Today was a wonderful Sunday-before-Christmas, which is actually starting to be my favorite day of the year. It’s turning out to be a lot more fun than Christmas itself. It’s ranking right up there with Thanksgiving for best, most relaxing, most family-filled days of the year. Plus there are fewer dishes and lots more treats.
For example, we made a full-sized piano keyboard out of Kit Kats. And it was so good that we ate almost all the black keys and a bunch of the white ones before we remembered to take a picture of it.
We woke up early to practice singing with our church choir. Unfortunately we didn’t wake up early enough or get ready fast enough, so we missed most of the practice. Plus Wendy and I had an eruptive fight about what time the practice actually started. She was right about the time. She won the fight. I’m sorry I was wrong. I’m sorry I didn’t believe her. I’m sorry I was argumentative. Seriously, I’m sorry, OK? Let’s move on.
Then we sang a full hour at church for our Christmas program. These were fun songs that were challenging (for us) and which we (mostly) pulled off. My favorite was Fill My Soul, which we didn’t record. But here is a really beautiful rendition of it.
After church, we ate a quick snack and went to sing at a local retirement home with several other people from our congregation. This was fun because that kind of thing is always fun. A few of the residents sang along. Several had huge smiles and swayed with the music. A couple just fell asleep, but I think it was a restful, happy sleep.
We sang a whole lot of songs there. At least 10. We finished with my singing a solo of my very favorite Christmas hymn, I Heard the Bells on Christmas Day. My son accompanied me, which was his first time playing the piano live with singing. We were both nervous, but he did great. Unfortunately, my voice by then was really shot, so I was dry and crackly. But the audience was kind and forgiving and also probably fairly hard of hearing. So it was fine.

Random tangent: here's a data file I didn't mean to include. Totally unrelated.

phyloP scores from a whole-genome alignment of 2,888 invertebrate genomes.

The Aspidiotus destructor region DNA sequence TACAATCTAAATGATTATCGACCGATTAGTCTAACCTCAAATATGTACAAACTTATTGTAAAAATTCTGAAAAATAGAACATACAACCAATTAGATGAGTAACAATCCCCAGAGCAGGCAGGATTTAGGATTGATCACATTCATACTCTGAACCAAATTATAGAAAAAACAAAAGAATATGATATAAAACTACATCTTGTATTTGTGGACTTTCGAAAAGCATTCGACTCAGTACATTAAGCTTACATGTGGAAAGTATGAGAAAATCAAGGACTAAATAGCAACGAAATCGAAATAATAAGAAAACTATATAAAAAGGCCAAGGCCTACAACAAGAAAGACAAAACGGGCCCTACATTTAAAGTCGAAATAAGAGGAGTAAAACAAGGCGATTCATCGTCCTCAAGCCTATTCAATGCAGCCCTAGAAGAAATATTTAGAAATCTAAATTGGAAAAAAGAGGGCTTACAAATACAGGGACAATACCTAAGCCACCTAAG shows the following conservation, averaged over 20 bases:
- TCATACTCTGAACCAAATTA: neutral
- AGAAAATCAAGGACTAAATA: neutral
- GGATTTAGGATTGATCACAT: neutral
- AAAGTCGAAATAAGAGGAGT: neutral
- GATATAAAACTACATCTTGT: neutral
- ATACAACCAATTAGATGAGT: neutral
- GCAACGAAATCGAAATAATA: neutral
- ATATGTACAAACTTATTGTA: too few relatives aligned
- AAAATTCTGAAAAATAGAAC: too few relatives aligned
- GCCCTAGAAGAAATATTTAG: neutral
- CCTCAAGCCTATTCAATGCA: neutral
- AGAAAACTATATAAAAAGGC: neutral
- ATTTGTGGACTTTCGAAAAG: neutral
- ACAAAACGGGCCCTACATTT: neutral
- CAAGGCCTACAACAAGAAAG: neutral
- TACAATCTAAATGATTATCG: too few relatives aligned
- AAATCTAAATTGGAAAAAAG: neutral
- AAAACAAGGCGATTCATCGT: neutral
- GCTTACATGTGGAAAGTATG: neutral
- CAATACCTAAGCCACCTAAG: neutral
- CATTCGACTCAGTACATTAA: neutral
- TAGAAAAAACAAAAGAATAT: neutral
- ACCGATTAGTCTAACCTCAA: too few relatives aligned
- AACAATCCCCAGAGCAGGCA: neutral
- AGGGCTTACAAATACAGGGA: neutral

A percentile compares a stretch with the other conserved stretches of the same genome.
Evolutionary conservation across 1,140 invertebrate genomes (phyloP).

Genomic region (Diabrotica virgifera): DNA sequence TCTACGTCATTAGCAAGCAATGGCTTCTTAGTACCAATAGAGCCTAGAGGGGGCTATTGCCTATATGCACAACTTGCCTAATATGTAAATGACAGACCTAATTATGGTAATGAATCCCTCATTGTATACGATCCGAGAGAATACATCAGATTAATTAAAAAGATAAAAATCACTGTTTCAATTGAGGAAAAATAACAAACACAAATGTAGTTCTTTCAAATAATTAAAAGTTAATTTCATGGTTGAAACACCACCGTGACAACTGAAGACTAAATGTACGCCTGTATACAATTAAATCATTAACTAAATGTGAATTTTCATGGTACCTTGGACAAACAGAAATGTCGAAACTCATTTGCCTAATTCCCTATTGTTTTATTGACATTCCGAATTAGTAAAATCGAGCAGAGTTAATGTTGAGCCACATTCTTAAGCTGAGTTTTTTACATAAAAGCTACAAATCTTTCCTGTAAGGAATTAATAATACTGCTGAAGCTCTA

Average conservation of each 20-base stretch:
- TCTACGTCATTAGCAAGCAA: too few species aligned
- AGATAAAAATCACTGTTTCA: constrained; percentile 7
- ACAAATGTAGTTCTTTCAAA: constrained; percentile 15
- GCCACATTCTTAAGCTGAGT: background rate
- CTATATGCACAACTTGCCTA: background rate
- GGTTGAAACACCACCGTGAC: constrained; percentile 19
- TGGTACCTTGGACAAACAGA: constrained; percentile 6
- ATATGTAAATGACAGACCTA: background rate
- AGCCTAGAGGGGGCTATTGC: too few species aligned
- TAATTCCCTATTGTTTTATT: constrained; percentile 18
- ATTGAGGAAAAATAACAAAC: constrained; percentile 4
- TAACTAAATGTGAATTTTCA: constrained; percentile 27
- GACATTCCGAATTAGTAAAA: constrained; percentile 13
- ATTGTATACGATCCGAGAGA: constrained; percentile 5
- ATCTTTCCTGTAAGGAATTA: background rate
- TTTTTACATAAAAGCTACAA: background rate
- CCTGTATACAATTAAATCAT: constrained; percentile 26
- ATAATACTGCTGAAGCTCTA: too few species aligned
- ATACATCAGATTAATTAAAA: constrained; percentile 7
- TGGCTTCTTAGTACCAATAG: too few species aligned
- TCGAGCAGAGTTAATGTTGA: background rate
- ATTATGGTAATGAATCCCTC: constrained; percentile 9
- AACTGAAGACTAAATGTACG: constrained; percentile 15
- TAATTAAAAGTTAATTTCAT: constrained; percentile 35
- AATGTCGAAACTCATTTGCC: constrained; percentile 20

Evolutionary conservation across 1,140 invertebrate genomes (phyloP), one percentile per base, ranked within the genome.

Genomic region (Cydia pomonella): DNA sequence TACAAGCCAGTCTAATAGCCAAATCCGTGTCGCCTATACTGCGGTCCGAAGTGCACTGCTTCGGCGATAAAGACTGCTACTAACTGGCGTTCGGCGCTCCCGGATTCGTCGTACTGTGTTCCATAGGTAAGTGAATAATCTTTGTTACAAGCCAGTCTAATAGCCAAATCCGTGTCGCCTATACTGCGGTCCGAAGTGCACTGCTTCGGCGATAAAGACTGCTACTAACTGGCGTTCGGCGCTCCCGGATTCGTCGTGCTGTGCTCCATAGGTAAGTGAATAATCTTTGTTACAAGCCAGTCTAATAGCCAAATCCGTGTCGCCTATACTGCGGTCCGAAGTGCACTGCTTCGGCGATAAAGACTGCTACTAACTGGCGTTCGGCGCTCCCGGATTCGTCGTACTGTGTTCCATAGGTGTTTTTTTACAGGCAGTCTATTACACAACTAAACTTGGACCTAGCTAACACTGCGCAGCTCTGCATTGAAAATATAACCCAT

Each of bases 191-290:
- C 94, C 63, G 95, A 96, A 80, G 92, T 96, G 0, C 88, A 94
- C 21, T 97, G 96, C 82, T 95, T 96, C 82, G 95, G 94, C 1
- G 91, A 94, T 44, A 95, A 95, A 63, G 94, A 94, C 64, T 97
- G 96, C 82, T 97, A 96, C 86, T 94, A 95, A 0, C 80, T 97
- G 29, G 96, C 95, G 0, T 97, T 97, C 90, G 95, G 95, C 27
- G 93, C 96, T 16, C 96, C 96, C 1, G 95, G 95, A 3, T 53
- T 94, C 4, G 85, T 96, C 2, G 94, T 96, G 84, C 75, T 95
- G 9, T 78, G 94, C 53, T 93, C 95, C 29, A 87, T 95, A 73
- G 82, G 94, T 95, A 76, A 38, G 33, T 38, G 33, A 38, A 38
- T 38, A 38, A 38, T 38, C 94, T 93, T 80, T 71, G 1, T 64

After a quick (too quick) nap, we cleaned our house top to bottom to prepare for our new tradition that we started last year. We have over as much of the family as happens to be in town, we eat yummy food, and we sing together. This was incredibly fun and uplifting.
We sang old folk songs from our childhood like Bury Me Not on the Lone Prairie. We sang quirky hymns from the early Mormon days like In our Lovely Deseret by the beloved Eliza R. Snow:
That the children may live long
And be beautiful and strong,
Tea and coffee and tobacco they despise.
Drink no liquor and they eat
But a very little meat.
They are striving to be great and good and wise.
We also sang lots of Christmas music. We sang reverent classics like the First Noel and Silent Night. We sang kids songs. And, following a week of my pestering, Wendy graced us with a gorgeous rendition of Joy to the World sung as a grungy folk song to the tune of The House of the Rising Sun. (Stop reading for a minute and try it. You’ll love it.)
Like I did last year, I also sang a solo to Wendy of Roger Whitaker’s Last Farewell. This was a song her late father used to sing to her when she was a little girl, and the last few words of the song are engraved on his headstone. After he passed 11 years ago, we stopped listening to or singing this song because it made Wendy so sad. But now I sing it to her once a year on Christmas Sunday, and it’s a wonderful way to pay tribute to her late father while still keeping his music alive in our family.
Finally, when this was all done and we had eaten all we could stand and we had sung our guts out, we drove down the street to a local Evangelical church to see their well-advertised “live nativity.” A few years ago we went to a different live nativity here in Boise, and it had sheep and donkeys and even camels. A choir dressed like angels sang to us as we stood by a fire and drank hot chocolate. It was magical.
But this live nativity was totally different. It was a 20-minute rendition of the Christmas story played out by tired teenagers in homemade costumes. There were no animals at all. I felt totally punked and didn’t want to stay.
But then the singing started.
And man, oh man, was it singing…
Because it was an evangelical church, the singing was loud and had some drums. The words were less formal than most Mormon versions of the same songs. Plus there were songs we’d never heard before. Because the lyrics were always displayed across huge monitors on the walls, and because the volume was cranked way, way, way up on the keyboard, it was easy to sing with reckless abandon. Even after having sung all day long, we belted out full throttle through the entire program.
It was a perfect way to end the day.
We didn’t take any pictures today. The memories of the day will be locked in my mind and heart, but I won’t be able to show them off on Facebook or print them for an album. In fact, the only pictures I took were of the mostly-eaten Kit Kat keyboard and this picture of me and Wendy resting by the fireplace once it was all over.
But I will say that, as I lay there by the fireplace, feeling its warmth and reflecting on this nearly-perfect day, I was incredibly grateful for Christmas, for family, and for music. Even with no pictures to remind me, I knew that I would always remember today.